EEG responses to median nerve stimulation were recorded from 8 normal adult subjects during baseline or action-observation conditions. Analysis was performed by convolution of the EEG with a family of wavelets.
Decreased power in the mu and beta bands characterized the EEG following median nerve stimulation until 500 ms post-stimulus, followed by increased amplitudes ('rebound') of both rhythms. Execution of movement, observation of object-directed movement and observation of somatosensory stimulation all caused a decreased rebound of the beta rhythm whereas observation of aimless thumb movement did not.
Wavelet analysis of the EEG extracted similar features reported in previous studies using bandpass filtering with respect to the activation state of the motor cortex during action observation. Further, our results show that observation of somatosensory stimulation alone is sufficient to cause significant modulation of motor cortex activity.
These results add further details as to what stimuli can activate the human mirror neuron system and the analytical techniques used may be useful for future studies of clinical populations such as autistic patients.
Integration of sensory information by cortical network binding appears to be crucially involved in target detection. Studies in schizophrenia using functional and diffusion tensor neuroimaging, event-related potentials and EEG coherence indicate an impairment of cortical network coupling in this disorder. Previous electrophysiological investigations in animals and humans suggested that gamma activity (oscillations at around 40 Hz) is essential for cortical network binding. Studies in medicated schizophrenia provide evidence for a reduced gamma activity in the context of auditory stimulus processing. This is the first investigation of oscillatory activations in the gamma-band in an auditory oddball paradigm in unmedicated schizophrenic patients.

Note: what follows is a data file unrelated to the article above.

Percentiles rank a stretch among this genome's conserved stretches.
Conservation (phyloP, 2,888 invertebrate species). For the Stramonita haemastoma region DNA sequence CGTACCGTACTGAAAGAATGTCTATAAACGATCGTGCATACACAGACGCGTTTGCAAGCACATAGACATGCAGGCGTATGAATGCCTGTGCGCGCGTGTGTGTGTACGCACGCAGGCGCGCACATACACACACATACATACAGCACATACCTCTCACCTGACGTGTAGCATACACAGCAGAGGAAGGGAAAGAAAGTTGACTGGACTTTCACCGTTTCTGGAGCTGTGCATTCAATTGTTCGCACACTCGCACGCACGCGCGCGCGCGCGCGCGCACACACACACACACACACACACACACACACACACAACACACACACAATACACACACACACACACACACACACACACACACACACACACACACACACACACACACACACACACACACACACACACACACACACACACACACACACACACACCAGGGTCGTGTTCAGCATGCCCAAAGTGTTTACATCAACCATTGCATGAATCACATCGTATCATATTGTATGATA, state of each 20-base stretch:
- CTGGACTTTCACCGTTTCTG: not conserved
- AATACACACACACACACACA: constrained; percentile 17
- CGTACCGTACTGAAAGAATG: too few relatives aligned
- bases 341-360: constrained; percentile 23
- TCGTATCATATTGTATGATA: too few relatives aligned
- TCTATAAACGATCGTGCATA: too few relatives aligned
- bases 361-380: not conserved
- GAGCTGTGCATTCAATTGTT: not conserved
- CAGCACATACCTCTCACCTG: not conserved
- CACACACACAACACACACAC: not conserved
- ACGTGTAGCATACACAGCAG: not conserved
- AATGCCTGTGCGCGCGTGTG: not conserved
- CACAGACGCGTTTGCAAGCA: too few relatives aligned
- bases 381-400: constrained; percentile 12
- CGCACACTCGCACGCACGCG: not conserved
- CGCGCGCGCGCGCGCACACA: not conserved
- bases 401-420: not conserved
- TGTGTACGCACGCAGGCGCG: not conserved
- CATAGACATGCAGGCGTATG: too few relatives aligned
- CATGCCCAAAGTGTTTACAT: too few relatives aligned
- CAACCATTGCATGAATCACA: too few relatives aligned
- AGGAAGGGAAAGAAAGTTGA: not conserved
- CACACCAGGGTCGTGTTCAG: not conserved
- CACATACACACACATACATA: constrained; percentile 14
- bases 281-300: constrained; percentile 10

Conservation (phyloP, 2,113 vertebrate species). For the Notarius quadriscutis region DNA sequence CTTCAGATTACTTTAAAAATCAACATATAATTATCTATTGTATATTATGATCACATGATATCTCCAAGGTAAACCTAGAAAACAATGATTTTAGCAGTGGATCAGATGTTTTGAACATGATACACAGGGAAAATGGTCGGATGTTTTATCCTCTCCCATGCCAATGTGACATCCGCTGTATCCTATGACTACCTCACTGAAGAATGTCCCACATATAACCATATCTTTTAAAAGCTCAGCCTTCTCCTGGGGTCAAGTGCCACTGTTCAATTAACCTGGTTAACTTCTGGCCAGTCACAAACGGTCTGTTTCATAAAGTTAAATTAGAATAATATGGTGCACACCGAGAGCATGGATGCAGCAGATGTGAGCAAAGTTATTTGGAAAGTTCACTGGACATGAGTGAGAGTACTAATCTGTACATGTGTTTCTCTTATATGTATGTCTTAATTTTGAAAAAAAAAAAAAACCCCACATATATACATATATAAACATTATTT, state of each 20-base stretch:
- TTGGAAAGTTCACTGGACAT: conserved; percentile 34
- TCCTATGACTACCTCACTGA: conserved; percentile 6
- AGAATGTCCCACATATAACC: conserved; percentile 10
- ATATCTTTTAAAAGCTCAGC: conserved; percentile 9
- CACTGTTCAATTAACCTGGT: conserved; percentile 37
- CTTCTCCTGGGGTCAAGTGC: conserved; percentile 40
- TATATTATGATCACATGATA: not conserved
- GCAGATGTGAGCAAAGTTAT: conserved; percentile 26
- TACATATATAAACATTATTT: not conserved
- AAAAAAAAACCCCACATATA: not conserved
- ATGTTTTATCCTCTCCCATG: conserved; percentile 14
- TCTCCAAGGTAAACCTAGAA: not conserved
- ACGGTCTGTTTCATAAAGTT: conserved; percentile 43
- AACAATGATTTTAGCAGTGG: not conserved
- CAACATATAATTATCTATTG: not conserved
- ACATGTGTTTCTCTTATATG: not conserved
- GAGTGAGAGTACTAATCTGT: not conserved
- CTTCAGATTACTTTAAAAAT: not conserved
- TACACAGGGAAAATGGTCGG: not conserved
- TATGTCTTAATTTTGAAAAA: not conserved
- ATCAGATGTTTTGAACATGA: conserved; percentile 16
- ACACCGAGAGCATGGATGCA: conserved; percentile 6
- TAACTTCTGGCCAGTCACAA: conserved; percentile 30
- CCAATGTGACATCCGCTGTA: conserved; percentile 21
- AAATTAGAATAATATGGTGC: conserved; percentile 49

EEG gamma-band responses (GBRs) of 15 drug-free schizophrenic patients and 15 age- and gender-matched healthy controls were compared. A wavelet transform based on Morlet wavelets was employed for the calculation of oscillatory GBRs.
In response to standard stimuli, early evoked GBRs (20-100 ms), which are supposed to reflect auditory cortex activation, did not show significant group differences. However, schizophrenic patients showed reduced evoked GBRs in a late latency range (220-350 ms), particularly after target stimuli. This deficit occurred over right frontal scalp regions. Furthermore, significant correlations were observed between oscillatory GBRs and clinical parameters in schizophrenic patients.
The results are consistent with a relative preserved stimulus processing in the auditory cortex as reflected by the early GBR. The reduced late GBR is compatible with an abnormal interaction within a frontal lobe network, as was postulated by previous neuroimaging studies.
The present study provides evidence for disturbed processing within frontal cortical regions in unmedicated schizophrenic patients as indicated by reduced evoked EEG GBRs.
To test the applicability of different types of commercially available electrodes and electrode gels or pastes for recording of slow EEG potentials.
Experiments were carried out on six types of reusable electrodes (silver, tin and gold cup electrodes, sintered silver-silver chloride (Ag|AgCl), platinum, stainless steel), six disposable Ag|AgCl electrode models, and nine gels or pastes. We studied the parameters, which are critical in slow-potential recording, such as polarization, initial and long-term stability and low-frequency noise.